• continue as with your recipe, but add black treacle
  • bottle when ready, admire your work, sample and store.
  • favoured friends may be lucky to receive a sample!
  • this will keep for several years… I am currently enjoying some 2012 vintage

PS – the different types of preserves…

  • jams – small or chopped or mashed fruit and sugar
  • jellies – fruit and sugar cooked and strained so there are no bits
  • preserves – whole fruit or large pieces and sugar
  • conserves – high fruit content, often with added dried fruit, nuts, etc, similar consistency to jam
  • marmalades – mixed citrus fruit and often with chopped or sliced peel, and sugar
  • fruit butters – puréed cooked fruit and less sugar, soft and spreadable – they don’t keep well so have to be eaten quickly
  • curds/cheeses –  fruit, sugar, butter and eggs, and as with butters, and have to be eaten quickly

Empty vessels…

You’ve heard the saying, empty vessels make most noise? Well here’s a little story about the proverb. it is marmalade making time again, and we have been collecting empty jars for the new batch of what we call Barmalade, since Bari makes it! I have a box of these jars, all washed and ready, stored in the area leading to the back door and every time Bari walked st he seemed to catch his foot on the box, much clattering and naughty words from Bari.

We bought the oranges, and two lemons, we bought the sugar, we bought the labels and checked we had enough black treacle (molasses, our secret ingredient) and boiled the oranges whole before taking out the pulp and then cutting the peel.

The marmalade was boiling away nicely and Bari began to collect his jars but was worried he wouldn’t have enough. I remembered that there was a box of jars in the cupboard under the stairs. It was beneath boxes of other things, but eventually we excavated them and pulled the box of jars out. I expected there to be a rattling as they knocked against each other, empty vessels etc.

Bari opened the box and took out a jar…

MARMALADE 2We had a dozen full jars of marmalade dating from January 2012!

 

Favourite shop…

I guess I like food, I like food a lot. So because I like food I like preparing it as well as eating it, and because I like preparing it, I like buying it. There is nothing better than a market… but I also like shops which sell food, little ones, and also big ones.

Waitrose is a supermarket chain which is part of the John Lewis group and it is owned by its employees. It’s described as ‘upmarket’ which implies that it is rather snooty, posh and expensive. I have to say that I haven’t found it – i.e. its staff, snooty or posh and although y there are expensive items for sale the quality can make buying them economical; there is also a range of excellent ‘home-brand’ items available. The stores are always spotlessly clean and have a nice smell when you go in… it isn’t just a foody smell, they don’t pump out aromas of baking or coffee, it’s the sort of smell of going into a friend’s house where she or he might have been cooking something delicious for dinner last night, just a faint lingering, enticing scent of something, overlaid with a ‘clean’ fresh flowers smell… You probably think I’m weird now, smelling supermarkets? Definitely weird!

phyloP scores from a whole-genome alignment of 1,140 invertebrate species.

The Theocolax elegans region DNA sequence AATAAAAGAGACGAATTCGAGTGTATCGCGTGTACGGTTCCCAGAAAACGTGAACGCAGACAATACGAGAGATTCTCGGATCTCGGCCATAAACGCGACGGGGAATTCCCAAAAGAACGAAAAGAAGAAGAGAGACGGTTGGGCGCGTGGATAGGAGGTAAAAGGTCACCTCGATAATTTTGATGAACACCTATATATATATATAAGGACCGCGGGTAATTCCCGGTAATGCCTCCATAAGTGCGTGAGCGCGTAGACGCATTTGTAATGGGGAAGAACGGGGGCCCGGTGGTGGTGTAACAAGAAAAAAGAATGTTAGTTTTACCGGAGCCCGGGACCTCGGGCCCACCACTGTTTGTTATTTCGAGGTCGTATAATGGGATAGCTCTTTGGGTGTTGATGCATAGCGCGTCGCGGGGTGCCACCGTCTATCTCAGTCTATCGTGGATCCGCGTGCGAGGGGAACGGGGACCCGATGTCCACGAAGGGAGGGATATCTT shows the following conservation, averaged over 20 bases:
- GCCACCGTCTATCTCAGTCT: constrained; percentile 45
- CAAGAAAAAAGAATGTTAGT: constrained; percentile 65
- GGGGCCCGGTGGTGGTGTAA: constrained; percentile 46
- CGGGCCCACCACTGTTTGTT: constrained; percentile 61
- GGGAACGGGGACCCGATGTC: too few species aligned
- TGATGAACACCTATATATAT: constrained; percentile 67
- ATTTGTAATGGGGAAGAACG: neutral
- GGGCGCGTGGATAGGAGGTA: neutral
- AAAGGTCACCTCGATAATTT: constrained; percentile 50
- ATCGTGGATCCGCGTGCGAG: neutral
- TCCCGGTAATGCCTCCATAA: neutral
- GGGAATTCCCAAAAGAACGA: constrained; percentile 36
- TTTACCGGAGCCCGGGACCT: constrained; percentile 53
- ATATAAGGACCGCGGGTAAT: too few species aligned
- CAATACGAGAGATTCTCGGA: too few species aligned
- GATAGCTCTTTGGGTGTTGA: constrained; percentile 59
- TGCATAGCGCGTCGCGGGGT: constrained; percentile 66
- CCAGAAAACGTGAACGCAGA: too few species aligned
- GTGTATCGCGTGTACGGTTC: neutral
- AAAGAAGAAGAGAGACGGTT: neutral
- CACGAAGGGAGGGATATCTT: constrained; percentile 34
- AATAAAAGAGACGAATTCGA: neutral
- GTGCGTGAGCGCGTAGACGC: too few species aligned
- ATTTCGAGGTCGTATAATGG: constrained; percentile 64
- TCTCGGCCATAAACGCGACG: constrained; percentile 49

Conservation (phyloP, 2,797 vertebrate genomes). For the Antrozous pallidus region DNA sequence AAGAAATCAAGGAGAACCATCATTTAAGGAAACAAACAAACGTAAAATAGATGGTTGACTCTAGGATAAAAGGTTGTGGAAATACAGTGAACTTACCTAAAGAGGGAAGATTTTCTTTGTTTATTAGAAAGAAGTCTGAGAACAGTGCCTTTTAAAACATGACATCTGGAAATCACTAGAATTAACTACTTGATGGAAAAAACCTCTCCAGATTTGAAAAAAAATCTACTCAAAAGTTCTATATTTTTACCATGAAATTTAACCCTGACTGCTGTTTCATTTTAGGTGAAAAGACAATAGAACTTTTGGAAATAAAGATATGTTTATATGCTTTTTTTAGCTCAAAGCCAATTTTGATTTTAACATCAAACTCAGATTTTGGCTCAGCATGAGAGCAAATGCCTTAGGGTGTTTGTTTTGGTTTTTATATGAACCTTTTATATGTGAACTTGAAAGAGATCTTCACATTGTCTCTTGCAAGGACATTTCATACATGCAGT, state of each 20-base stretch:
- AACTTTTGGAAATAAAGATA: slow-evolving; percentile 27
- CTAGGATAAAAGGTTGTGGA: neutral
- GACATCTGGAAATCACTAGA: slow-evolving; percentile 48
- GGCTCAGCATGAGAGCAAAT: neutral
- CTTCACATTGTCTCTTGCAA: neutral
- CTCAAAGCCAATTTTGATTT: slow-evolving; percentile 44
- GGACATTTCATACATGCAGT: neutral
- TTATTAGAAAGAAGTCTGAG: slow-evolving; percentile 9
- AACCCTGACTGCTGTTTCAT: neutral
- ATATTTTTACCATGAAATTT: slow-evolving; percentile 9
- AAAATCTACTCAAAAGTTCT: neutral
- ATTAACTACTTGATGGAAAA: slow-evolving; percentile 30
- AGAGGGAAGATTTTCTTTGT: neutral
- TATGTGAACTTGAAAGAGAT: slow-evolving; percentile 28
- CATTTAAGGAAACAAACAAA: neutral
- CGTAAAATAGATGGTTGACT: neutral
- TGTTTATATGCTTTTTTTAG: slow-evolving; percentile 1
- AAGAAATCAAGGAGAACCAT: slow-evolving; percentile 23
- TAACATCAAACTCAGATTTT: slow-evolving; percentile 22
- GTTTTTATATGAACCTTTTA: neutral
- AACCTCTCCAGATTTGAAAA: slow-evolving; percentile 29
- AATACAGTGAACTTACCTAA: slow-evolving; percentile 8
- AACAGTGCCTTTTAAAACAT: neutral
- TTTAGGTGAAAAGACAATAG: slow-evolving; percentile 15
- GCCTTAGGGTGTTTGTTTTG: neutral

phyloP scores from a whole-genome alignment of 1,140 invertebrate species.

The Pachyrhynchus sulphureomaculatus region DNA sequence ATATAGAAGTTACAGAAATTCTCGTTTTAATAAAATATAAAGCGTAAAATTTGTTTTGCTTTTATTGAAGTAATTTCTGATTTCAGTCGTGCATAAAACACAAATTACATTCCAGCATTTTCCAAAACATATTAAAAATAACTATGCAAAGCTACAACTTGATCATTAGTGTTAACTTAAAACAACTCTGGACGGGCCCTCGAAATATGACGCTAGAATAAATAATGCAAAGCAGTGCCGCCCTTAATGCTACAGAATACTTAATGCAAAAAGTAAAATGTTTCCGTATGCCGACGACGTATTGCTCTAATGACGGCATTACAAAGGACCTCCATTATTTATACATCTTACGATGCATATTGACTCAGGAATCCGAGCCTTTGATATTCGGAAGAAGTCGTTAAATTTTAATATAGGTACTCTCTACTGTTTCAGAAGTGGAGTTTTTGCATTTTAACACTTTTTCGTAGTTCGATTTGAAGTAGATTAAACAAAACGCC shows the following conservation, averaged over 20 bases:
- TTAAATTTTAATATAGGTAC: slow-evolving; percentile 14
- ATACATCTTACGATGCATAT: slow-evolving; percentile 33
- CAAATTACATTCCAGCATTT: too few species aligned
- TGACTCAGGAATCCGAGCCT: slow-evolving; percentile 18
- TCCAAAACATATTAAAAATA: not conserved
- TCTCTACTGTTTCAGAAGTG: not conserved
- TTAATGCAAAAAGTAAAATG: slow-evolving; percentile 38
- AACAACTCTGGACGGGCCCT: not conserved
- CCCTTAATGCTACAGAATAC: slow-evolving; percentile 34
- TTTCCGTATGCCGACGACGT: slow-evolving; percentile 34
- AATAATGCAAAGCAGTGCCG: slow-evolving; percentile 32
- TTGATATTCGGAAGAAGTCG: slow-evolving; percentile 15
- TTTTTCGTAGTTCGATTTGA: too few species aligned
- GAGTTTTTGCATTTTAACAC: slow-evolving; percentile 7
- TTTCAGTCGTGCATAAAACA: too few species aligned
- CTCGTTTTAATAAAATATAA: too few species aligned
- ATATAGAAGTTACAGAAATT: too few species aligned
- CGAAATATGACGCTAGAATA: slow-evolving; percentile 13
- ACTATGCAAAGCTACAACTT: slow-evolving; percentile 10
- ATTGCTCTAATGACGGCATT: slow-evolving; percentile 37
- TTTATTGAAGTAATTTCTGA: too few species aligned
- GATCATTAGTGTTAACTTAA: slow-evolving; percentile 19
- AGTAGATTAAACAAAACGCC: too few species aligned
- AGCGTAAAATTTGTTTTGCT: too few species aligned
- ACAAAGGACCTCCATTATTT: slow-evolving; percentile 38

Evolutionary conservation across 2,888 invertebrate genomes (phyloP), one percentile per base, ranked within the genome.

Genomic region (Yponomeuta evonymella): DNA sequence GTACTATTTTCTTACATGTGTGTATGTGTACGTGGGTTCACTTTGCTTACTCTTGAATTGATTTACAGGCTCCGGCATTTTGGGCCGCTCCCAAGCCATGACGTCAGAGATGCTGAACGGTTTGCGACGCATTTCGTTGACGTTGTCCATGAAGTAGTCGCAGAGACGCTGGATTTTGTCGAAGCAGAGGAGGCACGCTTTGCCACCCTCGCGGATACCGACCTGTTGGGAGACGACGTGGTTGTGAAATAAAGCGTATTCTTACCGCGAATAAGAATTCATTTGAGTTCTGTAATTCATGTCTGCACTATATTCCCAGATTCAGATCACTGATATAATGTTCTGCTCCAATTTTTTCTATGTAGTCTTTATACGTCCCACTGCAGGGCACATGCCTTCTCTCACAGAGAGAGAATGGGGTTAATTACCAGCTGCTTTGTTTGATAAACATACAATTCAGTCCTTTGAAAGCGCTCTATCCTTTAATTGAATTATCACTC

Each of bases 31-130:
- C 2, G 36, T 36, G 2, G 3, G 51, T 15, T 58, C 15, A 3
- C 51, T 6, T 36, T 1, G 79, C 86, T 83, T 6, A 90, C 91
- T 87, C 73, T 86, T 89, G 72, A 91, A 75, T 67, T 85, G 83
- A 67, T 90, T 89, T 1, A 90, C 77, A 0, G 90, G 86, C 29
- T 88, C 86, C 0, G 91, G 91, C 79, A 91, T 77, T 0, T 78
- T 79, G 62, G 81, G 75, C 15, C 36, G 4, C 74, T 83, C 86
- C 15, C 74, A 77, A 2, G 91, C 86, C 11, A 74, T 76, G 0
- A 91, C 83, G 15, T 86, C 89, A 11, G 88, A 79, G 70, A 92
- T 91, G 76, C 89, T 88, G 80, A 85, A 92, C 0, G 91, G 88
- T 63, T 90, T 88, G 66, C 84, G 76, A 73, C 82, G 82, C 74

The staff are always friendly and polite but not in a “I want to be your best pal” or “let me sell you something you don’t want” sort of way; they are knowledgeable about the store and what is told, and if they are on a specialist counter, cheese, or fish for example, they know their products.. There is no blaring music, there are no tv screens advertising things, the aisles are wide enough and not blocked by piles of products about to be piled on the shelves. Talking of the products, there is always a wide variety of everything, and yes, as I mentioned earlier somethings are quite expensive… but lots of things are a competitive price with other supermarkets. If you want something rare or unusual, an exotic spice, a particular cheese for a recipe, a seasonal fruit (eg Seville oranges for marmalade) then Waitrose is the place to go.

It was started at the beginning of the twentieth century by a Mr Waite, a Mr Rose and a Mr Taylor who dropped away from the partnership. Waitrose was originally in the south of England but has spread more widely, and you might often find their shops at motorway services – welcome break ( a little pun there!)

I notice we’ve run out of our favourite cheese, Comté… maybe we need to make a little shopping trip…

I despair of myself!!

So… Saturday 2nd of February, a busy day; first I have my Gaelic class, then in the afternoon  some dear friends are going to be dropping in for tea. A busy day but a very nice day. I know! I’ll try that nice recipe for Seville orange marmalade cake I saw in the Waitrose magazine.

DSCF2474

So Friday night I make the cake, which is a strange recipe, cream the butter and sugar (I used real 100% butter not margarine) then add six eggs, then add 100ml of single cream, ground almonds, marmalade (home-made by my husband)  and last of all the flour. I doubled the recipe so I could make a cake for my friends and buns for my Gaelic class. It only needed a short cooking time, just over 25 minutes and came out of the oven looking lovely. We tested one of the buns, and they were delicious!

MARMALADE 8